Meet Jeff Brenman- creator of "Shift Happens" and winner of the World's Best Presentation Contest
May 15, 2007
The winner of the World's Best Presentation Contest is Jeff Brenman with "Shift Happens". He also won the Second Prize in the People's Choice Awards. I have to admit I had been curious about Jeff from the moment I saw his first presentation (Crossing Senses). Here's Jeff for you...
1) Tell us a little about yourself? About your background, where you are based, what you do for a living?
I'm a graduate from Northwestern University where I studied psychology and business. For about as long as I can remember I have had a fascination with human perception and technology. At universities these days it's no secret that the professors almost all use PowerPoint to accompany their lectures. It was pretty early on in my college experience that I became disenchanted with the "conventional" presentation styles and started to independently study the theory behind what makes great presentations great. It wasn't long before I was helping out a few of my professors and student leaders on campus with their slide decks, eventually having a position created for me with the university as a presentation design consultant. I realized I have a knack for helping people tell their stories, so I decided after I graduated to make a business of it. I started a design firm called Apollo Ideas, specializing in presentation design and consulting and have been helping people and businesses present their stories. I am based out of the great city of Chicago.
2) Do you design a lot of presentations?
Yes. I have been making presentations for the past several years both for personal projects and for educators, lecturers, and more recently, businesses and business leaders.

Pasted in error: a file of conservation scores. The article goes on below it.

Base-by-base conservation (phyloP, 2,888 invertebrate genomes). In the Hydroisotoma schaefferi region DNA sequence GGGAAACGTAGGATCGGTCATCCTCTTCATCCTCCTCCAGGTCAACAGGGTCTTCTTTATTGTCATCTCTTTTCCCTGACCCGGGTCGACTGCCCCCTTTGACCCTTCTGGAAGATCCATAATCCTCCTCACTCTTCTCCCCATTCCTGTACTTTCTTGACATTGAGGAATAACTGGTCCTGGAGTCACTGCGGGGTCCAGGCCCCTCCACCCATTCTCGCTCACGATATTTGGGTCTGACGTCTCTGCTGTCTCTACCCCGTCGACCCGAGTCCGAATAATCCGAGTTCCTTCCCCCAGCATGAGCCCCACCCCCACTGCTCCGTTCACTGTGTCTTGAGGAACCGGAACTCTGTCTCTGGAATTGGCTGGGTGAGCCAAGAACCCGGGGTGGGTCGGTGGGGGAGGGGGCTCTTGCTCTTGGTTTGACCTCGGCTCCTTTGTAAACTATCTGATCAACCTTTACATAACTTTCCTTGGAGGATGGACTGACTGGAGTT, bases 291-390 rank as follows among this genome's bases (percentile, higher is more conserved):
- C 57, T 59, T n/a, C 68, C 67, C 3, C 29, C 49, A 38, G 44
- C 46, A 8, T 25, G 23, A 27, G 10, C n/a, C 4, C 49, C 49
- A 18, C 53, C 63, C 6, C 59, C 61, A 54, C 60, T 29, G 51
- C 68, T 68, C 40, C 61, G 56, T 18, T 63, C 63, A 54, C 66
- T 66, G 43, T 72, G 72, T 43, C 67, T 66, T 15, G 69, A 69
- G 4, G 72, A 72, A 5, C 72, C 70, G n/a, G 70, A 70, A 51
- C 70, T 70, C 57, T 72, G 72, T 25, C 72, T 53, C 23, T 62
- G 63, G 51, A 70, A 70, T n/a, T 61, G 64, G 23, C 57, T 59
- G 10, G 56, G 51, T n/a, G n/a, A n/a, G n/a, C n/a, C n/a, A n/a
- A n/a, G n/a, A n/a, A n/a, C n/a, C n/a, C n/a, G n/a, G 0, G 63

3) When and how did you create this presentation?
I created ShiftHappens about two months ago. I came across Karl Fisch's "Did You Know" presentation online and thought the content was fantastic. I had just finished reading The World is Flat by Thomas Friedman, so the globalization themes in Karl's presentation resonated hard with me. I decided to re-stylize the presentation as a challenge to myself, to re-make it how I'd like to see it. I am glad ShiftHappens has received so much attention through SlideShare because the reality of the 21st century is a subject we all ought to know about.
4) Who are your inspirations when it comes to designing presentations?
There are many presenters whose work I admire. Some of the people who have inspired me most are Edward Tufte, Garr Reynolds, Steve Jobs, Al Gore, and Carl Sagan.
5) What advise do you have for SlideShare users who want to design great presentations?
My advice? Forget everything you know about PowerPoint. Instead of approaching a presentation with a template editor, approach your presentation as a presentation (yes you read that correctly). Think about the story you want to tell your audience and begin by creating an engaging speech to convey it. The presentation comes from you, not the screen behind you. Think of the your slides as big white canvases on which you can paint anything you want to help you tell your story. Keep them simple. There seems to exist a standard for how a powerpoint presentation should look and sound, but the standard is pretty sub-par. Do your own thing, focus on telling your story, and your presentations will shine.
6) How long have you been using SlideShare? How did you discover it? Do you have any interesting stories about your SlideShare experiences?
I have been using SlideShare for about two months. I stumbled across the site after seeing a presentation embedded on a blog in SlideShare's format. As someone into presentations, I was intrigued by the technology. Browsing around the site I realized how useful SlideShare's technology was. Rather than emailing a 20MB presentation to dozens of clients, it is much more practical to be able to post it online.